Substance of two Sermons, preached in the Parish-Church of Au-Saints, Colchester, on Sunday, the 25th of June, the Day on which the Schools for that Town were opened, and on Sunday, the 9th of July, 1786. By Nath. Forster, D.D. Rector of the said Parish, and Chaplain to the Countess Dowager of Northington. Published for the Benefit of the
ment of human liberty. The Almighty, having the absolute controul of all nature, must have the absolute direction of every motive in nature ; that is, of every thing, that can possibly influence or affect the human mind. The manner of the divine agency, with respect to God, the invisible agent, is, in all instances, quite beyond our comprehension. Each particular and successive act of his whole providential government may be the necessary result of one great, original plan, established by him, before the foundation of the world ; and, in this view, executed as soon as formed, Or, they may be so many distinct and continual exertions of his power, at the very time. As such they must ever appear to our conceptions, from their distinct and successive effects."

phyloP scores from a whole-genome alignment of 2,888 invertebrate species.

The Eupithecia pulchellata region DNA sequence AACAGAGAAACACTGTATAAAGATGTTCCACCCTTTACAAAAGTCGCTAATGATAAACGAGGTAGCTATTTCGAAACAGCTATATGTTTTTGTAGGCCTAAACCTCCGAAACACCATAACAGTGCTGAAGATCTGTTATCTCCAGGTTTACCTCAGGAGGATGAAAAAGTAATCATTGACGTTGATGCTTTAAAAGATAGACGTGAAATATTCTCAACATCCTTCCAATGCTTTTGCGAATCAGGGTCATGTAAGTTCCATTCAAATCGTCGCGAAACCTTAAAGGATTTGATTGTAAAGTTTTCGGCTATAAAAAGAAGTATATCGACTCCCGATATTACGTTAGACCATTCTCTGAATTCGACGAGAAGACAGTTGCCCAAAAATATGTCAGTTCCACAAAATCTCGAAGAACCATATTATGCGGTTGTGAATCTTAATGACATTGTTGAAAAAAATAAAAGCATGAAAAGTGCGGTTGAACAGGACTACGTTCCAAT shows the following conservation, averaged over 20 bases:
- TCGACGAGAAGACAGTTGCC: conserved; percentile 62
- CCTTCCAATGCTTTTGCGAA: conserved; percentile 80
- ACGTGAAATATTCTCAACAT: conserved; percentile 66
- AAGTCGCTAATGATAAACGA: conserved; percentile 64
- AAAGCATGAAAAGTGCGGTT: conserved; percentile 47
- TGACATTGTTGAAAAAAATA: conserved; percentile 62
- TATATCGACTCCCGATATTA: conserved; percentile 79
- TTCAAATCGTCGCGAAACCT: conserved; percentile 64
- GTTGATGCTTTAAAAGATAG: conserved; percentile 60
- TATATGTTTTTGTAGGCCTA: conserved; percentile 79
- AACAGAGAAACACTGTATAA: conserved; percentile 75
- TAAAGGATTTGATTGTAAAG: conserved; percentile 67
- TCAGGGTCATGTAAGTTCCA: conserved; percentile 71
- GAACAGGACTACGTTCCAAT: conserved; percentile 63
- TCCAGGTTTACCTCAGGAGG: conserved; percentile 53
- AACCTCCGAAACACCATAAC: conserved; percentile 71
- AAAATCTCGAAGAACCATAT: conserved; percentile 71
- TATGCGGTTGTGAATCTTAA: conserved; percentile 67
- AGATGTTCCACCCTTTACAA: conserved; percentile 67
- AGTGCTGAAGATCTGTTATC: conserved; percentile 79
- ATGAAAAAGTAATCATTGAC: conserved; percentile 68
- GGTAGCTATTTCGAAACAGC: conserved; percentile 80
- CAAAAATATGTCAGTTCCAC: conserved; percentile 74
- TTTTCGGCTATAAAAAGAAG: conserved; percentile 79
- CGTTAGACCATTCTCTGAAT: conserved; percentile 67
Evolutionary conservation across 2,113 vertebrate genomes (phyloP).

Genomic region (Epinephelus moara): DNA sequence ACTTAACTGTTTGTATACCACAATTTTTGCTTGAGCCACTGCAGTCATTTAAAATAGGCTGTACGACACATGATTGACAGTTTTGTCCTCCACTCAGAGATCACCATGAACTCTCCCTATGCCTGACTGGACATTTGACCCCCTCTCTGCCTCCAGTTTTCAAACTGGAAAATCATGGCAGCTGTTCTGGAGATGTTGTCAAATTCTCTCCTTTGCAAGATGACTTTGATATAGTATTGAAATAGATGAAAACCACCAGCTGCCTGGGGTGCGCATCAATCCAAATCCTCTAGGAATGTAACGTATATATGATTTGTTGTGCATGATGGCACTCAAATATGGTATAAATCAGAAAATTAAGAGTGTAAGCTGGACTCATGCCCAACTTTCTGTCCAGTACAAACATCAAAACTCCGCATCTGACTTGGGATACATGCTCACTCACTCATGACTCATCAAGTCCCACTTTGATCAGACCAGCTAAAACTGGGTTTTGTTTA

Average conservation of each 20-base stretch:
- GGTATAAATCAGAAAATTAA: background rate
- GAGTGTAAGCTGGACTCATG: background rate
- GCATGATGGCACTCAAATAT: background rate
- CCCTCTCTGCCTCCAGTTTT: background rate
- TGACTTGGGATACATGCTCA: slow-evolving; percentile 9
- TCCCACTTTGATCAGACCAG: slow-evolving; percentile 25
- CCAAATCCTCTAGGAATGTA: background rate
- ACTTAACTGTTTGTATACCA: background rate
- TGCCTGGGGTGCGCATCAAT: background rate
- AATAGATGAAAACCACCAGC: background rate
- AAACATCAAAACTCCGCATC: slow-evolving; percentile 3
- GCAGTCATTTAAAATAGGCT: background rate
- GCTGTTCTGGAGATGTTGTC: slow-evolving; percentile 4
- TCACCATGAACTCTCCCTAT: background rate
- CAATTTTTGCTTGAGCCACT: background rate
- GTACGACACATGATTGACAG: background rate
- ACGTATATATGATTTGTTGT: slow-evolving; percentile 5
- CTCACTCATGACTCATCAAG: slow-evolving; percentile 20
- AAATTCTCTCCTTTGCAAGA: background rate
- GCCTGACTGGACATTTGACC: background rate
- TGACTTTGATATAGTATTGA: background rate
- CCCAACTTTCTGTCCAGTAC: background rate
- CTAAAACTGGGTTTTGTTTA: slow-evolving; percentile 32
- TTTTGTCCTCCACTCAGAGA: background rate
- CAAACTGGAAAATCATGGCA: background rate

I have already remarked that the spirit of philosophical investigation, and the freedom of conversation, in which Dr. Forster indulged, might very naturally lead Mr. Bentham to form the conclusion, however mistaken, which he has stated in the Memoir of Mr. Lind. A very intelligent friend of Dr. F. favoured me with the following remarks: -“ Dec. 28, 1827.“ Forster's philosophy, if you are to call it by that name, was that mankind are influenced by motives, which is what every body will allow ; but some, and perhaps Mr. Bentham, might suppose that this influence is to be considered as irresistible, which would lead to atheism, and overthrow the doctrine of a future judgment; for no man can be accountable for what he cannot but do. But, independently of revelation, reason is given us to control and balance motives.” E. H. B.]